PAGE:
10 Nov 2018, 17:53

Build Systems: CMake and Autotools


I think I am finally warming up to CMake.

Eight years ago (at FOSDEM 2010), I gave a talk on build systems that explains the fundamentals of automake, autoconf and libtool:

There is nothing in this talk that is no longer valid today as far as I can see, though CMake was “newfangled” then and is a lot less so today. In any case, my conclusion still stands:

  • Don’t try to reinvent the wheel, use a popular build system.
  • You cannot write a portable build system from scratch – so don’t try.

My advice came from pent-up frustration over software that does not build on my platform (MirBSD, at the time) but remains true today. And to be clear:

Autotools is still a good choice for new code.


However, recent experience has made me like CMake a lot more. For one, it is more common today, which means that packaging systems such as pkgsrc have good support for using it. For instance, in a pkgsrc Makefile, configuring using CMake is as easy as specifying


As the user of a package (i.e. the person who compiles it), CMake builds are compelling because they (a) configure faster and (b) build faster.

Regarding configuring, it is infuriating (to me) how the run time of the configure script in autotools totally dominates build time, as long as you run make -j12 or similar. CMake typically checks fewer things (I think) and does not run giant blobs of shell, so it is faster.

For the latter, I have noticed that CMake builds typically manage to use all the cores of the machine, while automake-based builds do not. I think (again, this is speculation) that this is because automake encourages one Makefile per directory (which are being run sequentially, not in parallel) and one directory per target, while CMake builds all in one go. Automake can do one Makefile for all directories too, but support for that was added only a few years ago, and it seems rarely used.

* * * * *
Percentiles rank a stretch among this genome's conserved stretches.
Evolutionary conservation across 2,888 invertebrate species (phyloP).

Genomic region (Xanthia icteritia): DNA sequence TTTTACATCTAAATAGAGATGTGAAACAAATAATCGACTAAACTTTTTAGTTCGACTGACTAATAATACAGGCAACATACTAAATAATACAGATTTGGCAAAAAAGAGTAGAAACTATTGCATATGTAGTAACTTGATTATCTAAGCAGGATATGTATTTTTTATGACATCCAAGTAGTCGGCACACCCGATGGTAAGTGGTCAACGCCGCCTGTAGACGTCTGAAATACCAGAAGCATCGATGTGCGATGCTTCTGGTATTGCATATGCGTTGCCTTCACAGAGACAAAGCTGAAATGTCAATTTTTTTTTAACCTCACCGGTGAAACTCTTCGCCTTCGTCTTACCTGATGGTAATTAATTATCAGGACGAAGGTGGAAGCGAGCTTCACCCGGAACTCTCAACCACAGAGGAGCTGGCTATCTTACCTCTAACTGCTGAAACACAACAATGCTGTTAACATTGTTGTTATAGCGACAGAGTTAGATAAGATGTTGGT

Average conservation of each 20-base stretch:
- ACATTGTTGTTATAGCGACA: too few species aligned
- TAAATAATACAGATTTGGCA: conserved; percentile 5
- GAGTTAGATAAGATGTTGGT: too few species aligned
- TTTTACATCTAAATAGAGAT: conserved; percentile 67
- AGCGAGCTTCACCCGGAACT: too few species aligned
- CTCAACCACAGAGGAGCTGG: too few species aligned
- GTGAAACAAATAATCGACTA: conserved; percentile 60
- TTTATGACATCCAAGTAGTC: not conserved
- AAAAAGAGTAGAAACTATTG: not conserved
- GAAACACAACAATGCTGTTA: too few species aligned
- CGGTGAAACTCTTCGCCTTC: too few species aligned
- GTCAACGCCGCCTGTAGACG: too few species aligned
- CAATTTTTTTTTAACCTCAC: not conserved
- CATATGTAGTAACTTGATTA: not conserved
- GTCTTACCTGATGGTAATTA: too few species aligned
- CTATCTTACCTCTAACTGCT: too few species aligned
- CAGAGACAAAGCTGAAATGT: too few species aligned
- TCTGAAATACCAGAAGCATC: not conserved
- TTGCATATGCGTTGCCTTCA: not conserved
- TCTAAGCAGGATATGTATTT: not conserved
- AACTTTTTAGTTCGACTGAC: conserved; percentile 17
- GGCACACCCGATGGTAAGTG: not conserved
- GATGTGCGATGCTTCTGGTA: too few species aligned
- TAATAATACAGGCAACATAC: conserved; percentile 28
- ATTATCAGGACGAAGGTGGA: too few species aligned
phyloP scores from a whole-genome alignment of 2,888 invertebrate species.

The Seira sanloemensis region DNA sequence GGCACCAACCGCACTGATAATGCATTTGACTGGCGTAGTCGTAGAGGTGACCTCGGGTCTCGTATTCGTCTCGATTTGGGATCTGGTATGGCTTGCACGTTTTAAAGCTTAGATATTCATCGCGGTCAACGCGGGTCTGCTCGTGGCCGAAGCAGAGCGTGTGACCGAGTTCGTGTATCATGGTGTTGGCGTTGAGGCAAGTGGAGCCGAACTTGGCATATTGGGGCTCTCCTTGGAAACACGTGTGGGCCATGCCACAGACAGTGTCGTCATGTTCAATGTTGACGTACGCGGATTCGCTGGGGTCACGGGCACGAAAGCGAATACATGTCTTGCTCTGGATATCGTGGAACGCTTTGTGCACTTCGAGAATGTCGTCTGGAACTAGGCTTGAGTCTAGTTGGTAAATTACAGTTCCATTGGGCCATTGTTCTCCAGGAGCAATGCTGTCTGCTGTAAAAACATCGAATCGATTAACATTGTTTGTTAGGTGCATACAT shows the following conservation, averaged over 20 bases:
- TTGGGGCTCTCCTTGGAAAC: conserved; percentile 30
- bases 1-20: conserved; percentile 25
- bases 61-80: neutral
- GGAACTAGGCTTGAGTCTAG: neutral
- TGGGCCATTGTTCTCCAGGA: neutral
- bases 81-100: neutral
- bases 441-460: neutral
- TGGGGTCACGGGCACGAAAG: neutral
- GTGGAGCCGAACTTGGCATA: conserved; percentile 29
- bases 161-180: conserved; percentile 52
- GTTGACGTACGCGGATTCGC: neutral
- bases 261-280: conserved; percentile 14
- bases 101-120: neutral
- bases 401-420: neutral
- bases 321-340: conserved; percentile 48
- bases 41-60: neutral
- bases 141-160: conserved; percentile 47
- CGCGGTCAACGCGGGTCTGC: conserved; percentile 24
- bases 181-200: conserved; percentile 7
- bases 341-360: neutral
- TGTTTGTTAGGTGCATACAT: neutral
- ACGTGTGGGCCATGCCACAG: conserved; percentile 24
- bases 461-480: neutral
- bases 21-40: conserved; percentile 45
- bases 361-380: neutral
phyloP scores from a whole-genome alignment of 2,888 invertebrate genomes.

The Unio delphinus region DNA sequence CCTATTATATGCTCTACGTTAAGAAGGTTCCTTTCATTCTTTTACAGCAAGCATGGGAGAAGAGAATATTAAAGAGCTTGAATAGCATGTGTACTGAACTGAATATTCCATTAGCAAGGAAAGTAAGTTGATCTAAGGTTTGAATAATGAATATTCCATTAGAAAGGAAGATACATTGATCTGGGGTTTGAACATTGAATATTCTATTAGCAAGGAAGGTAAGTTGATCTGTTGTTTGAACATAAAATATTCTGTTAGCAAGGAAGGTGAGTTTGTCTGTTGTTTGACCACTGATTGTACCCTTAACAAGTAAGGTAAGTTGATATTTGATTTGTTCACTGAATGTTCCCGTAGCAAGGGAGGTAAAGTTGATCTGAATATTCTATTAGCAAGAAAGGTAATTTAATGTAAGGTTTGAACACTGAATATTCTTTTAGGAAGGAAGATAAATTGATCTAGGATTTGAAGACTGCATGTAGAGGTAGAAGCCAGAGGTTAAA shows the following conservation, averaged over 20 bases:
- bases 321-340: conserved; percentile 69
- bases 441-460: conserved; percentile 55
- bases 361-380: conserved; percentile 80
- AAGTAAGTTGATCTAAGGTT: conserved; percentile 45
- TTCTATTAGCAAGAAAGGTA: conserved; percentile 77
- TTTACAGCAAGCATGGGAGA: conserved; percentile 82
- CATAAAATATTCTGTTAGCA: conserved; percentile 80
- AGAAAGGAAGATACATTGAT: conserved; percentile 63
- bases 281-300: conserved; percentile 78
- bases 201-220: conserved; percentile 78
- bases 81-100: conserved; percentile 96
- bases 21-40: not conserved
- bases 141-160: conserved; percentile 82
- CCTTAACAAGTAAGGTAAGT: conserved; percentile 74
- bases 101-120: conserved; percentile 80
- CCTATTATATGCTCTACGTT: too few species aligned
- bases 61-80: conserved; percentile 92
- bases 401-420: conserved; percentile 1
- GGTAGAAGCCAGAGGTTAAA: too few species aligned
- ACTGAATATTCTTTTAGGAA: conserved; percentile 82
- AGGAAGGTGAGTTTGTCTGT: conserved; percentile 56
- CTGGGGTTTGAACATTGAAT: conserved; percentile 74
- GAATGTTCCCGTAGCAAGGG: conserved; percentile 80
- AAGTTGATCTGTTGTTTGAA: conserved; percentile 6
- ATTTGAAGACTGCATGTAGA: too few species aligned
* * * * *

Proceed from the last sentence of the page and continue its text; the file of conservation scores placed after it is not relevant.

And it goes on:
CMake builds also have different diagnostics (console output), optionally in color. Some people hate the colors, and they can be garish, but I do like the percentages that are shown for every line.

Concrete case: icewm

When I recently packaged wm/icewm14, I noticed that you now have the choice of CMake or autotools, and I ended up with CMake. There were a few things to fix but its CMakeLists.txt file is reasonably easy to edit. Note that it contains both configuration tests and target declarations. Here is a small example:

ADD_EXECUTABLE(genpref${EXEEXT} genpref.cc ${MISC_SRCS})

# ... other targets ...

INSTALL(TARGETS icewm${EXEEXT} icesh${EXEEXT} icewm-session${EXEEXT} icewmhint${EXEEXT} icewmbg${EXEEXT} DESTINATION ${BINDIR})

Compared to the same thing in automake:

noinst_PROGRAMS = \

genpref_SOURCES = \
	intl.h \
	debug.h \
	sysdep.h \
	base.h \
	bindkey.h \
	themable.h \
	default.h \
genpref_LDADD = libice.la @LIBINTL@

So if anything, the syntax is no worse but the result is a bit better. I was able to rummage around in CMakeLists.txt without reading any documentation.